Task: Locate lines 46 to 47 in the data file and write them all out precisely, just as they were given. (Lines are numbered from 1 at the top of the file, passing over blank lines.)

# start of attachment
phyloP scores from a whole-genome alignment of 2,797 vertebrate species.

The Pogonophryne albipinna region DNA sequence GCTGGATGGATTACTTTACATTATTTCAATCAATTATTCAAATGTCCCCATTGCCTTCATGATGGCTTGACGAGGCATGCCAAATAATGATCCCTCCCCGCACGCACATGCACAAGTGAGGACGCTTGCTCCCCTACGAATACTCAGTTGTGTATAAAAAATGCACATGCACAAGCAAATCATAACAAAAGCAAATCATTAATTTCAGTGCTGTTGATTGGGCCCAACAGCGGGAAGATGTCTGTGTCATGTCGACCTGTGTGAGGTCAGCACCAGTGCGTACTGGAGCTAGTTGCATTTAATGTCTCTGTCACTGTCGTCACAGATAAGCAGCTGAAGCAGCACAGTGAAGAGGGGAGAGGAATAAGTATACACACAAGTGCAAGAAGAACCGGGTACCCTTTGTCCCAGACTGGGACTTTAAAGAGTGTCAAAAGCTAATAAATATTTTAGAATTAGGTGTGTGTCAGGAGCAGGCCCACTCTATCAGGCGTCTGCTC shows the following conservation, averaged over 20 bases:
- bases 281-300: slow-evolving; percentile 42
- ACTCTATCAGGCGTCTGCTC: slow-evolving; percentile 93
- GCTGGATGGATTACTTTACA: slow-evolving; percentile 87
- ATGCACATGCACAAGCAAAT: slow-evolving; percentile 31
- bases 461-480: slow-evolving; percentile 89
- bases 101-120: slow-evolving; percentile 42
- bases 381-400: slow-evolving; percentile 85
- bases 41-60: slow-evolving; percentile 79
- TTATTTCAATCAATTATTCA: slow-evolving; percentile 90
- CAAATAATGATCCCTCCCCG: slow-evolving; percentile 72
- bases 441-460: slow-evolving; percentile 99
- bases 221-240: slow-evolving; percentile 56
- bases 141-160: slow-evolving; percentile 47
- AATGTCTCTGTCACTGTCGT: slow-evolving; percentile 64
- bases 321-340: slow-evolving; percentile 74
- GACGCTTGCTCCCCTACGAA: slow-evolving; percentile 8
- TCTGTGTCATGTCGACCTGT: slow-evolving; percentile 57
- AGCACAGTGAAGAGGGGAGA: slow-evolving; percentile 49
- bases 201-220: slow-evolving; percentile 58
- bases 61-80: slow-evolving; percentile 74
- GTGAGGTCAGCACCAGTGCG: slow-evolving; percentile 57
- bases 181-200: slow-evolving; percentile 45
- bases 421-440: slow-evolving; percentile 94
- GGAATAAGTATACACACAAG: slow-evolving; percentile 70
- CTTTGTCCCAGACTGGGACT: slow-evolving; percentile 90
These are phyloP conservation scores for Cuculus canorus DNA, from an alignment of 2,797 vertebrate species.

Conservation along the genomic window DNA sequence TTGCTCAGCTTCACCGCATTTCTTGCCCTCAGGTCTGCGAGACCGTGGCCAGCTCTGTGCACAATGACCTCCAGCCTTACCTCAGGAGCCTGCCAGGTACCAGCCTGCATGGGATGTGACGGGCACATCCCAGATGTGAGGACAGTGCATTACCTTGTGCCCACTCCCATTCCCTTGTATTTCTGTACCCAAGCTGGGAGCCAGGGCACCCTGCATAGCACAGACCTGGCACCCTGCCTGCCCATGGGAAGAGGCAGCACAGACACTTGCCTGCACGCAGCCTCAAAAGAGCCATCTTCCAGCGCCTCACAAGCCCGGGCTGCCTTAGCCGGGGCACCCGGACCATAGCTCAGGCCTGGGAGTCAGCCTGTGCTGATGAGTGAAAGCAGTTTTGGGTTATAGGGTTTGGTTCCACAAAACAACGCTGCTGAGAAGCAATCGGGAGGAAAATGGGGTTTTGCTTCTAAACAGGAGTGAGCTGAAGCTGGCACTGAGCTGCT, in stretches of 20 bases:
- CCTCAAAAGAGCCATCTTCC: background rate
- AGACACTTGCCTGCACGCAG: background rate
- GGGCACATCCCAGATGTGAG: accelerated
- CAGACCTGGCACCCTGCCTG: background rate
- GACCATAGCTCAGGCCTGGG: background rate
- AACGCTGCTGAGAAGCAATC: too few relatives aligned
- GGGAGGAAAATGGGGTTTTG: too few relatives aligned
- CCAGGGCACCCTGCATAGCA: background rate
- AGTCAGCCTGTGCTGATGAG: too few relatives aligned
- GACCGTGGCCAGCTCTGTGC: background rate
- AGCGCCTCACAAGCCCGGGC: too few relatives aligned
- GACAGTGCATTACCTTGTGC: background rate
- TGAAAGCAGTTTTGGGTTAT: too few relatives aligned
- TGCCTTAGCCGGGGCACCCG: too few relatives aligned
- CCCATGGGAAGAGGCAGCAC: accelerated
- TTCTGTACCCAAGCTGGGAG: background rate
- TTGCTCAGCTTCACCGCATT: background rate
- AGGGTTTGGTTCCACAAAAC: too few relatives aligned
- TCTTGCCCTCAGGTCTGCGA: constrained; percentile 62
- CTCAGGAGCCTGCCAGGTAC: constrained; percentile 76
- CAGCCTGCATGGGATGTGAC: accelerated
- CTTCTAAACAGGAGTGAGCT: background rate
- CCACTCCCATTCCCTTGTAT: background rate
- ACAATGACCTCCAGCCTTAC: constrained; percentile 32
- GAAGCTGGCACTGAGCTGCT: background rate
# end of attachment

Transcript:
- TTGCTCAGCTTCACCGCATT: background rate
- AGGGTTTGGTTCCACAAAAC: too few relatives aligned